As if my anxieties about social media weren’t heightened enough, here comes Kathleen Barber’s Follow Me to tug on my nerves even more! I’ll be Amazon Prime-ing myself a webcam cover now, thank you very much.
Truth be told (and I never hold back), I wasn’t expecting much of this book when I requested it for review. Social media stars and stalkers, sounds interesting but sort of played out at this point. However, this book is actually well done, with its multiple perspectives keeping you on your toes at all times. Barber is skilled at planting clues that are obvious only in hindsight. Looking back, I’m not sure how I didn’t know who “Him” was, but that’s the draw of this book. While a lot of mystery fiction tries to mislead you by portraying the person who did it as innocent, here the author populates the narrative with several viable suspects, trying to convince you that any one of them is the likely culprit. At each moment, you’re convinced ‘oh, it must be _______’, but that person keeps changing. So, in the end, you’ll likely find you’ve guessed it at some point, but you likely didn’t know for sure until it’s revealed.
The end, for me, was where this book lost me as it really goes over the top. Can I suspend my disbelief over the whole ‘neighbor breaks and enters on the regular, but the protagonist overlooks it’ plot line? That was trying, but I went along with it. But once the ‘Him’ is revealed, there’s another ‘twist’ that jumped the shark. This is all the more frustrating given that it’s unnecessary. The book was strong enough to stand without that last point, but it seems like the writer and editor(s) didn’t quite know when to quit.
Overall, Follow Me is a strong entry in a dense space, with its timely subject matter, effective but not preachy message, and great pacing.
Whoa, okay, so it’s been a while since I’ve posted here on the blog. This has been primarily due to an intense six months of work, but is also owing to a lack in solid, new releases. I’ve been going back through authors who I already like, for tried and true stories (i.e. I’ve read everything Taylor Jenkins Reid has written). But I’m back, friends. And the best way to come back? Sharing a brand new author, with a brand new book– one that I actually liked! WHAT!? Yes. I have nothing snarky to say. Well.. Maybe a little something to the effect of “don’t look up the author’s own story or Instagram account before you read this”, but overall, I’d say this should go to the top of your TBR beach reads pile.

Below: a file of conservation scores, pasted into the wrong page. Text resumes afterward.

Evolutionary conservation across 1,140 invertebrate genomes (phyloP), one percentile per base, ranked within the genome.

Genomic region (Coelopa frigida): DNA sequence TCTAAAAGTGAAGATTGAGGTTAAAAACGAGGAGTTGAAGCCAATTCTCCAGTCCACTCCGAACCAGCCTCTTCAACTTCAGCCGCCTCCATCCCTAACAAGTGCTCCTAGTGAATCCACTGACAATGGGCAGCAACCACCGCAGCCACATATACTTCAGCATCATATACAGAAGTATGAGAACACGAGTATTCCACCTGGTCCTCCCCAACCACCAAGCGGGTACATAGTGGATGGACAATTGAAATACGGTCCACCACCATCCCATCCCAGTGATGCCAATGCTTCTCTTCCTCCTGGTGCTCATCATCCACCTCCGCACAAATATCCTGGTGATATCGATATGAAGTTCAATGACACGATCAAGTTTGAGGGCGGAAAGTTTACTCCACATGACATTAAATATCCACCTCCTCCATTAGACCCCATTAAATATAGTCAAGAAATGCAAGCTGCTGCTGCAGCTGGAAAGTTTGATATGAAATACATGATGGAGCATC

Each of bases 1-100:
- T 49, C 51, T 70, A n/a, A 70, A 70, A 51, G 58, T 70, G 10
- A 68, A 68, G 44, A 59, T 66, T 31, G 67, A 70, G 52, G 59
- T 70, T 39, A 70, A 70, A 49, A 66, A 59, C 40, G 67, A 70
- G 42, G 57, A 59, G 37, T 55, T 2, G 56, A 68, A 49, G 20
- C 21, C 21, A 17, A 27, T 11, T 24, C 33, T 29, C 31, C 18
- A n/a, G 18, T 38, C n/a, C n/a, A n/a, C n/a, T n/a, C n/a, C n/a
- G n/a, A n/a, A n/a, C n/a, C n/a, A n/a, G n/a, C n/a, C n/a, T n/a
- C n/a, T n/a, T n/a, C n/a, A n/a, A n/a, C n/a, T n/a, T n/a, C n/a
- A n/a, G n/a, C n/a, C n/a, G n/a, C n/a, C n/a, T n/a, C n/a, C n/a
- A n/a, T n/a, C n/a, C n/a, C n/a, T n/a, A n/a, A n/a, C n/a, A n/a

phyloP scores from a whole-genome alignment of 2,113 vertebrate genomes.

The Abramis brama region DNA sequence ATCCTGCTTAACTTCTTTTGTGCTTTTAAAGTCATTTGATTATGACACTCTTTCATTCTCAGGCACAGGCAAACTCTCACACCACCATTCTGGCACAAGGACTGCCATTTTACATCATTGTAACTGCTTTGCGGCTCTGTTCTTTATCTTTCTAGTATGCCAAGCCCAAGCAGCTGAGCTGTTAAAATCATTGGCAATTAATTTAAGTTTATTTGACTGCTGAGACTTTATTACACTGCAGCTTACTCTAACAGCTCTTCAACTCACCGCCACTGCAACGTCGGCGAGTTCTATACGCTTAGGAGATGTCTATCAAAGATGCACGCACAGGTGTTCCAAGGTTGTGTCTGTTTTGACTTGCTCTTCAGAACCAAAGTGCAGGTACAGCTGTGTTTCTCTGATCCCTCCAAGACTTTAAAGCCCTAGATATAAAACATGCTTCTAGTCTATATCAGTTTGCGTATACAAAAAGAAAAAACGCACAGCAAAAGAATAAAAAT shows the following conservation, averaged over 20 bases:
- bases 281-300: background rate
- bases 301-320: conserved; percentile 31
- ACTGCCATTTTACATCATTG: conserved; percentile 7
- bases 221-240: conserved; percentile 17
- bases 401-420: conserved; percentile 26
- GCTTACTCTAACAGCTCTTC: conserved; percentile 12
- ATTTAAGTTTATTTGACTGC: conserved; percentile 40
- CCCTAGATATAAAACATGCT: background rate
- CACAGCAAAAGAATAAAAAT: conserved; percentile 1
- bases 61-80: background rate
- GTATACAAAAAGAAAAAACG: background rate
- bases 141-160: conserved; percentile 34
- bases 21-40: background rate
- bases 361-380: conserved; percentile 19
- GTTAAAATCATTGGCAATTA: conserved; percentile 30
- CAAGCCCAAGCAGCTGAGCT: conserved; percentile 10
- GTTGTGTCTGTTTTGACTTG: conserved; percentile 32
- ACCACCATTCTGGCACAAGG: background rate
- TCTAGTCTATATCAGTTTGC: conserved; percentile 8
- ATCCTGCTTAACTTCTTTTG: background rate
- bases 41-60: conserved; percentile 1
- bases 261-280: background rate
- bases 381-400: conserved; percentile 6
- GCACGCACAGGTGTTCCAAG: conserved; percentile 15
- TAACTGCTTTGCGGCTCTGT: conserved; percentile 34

Let’s start with this: the PR department over at Atria clearly knows me a little too well, as Breathe In, Cash Out is pretty much tailored for me. As much as I relish in the cleverness and beautiful use of language in highbrow literary fiction, there’s really nothing like a solid piece of chick lit to get me excited. I know, I know, “chick lit” is no longer a phrase we use, but I say it in an entirely non-pejorative, proud of my not-so-dirty and not-so-secretive, way. That’s not to say that the genre is without its problems– it is, and I’d say they’re mostly of a qualitative nature; many of the offerings wind up being of the mediocre mommy porn variety, and let’s just say that’s not helping. But, okay, let’s look specifically at Madeleine Henry’s debut novel, about a young woman on Wall Street whose ambitions involve a different kind of upward (and downward, as in, ‘dog’) mobility than most of her peers. My enjoyment of this novel is likely owing to narcissistic tendencies, as I’m also an avid practitioner of yoga, with Ivy League credentials, working in a male-dominated field, dating a finance bro. The story hits home, yes, but I think there’s an informative component that sets it apart from may other offerings in the genre. If you come to this with a finance background, I would expect you’d pick up some yogic knowledge and perhaps some desire to self evaluate; if you come to this with a yoga background, you’ll likely learn a bit about finance, and the cutthroat atmosphere of working at the bottom rung of banking. In addition, the writing has a great bite to it, as if the author expects the reader to keep up without coddling.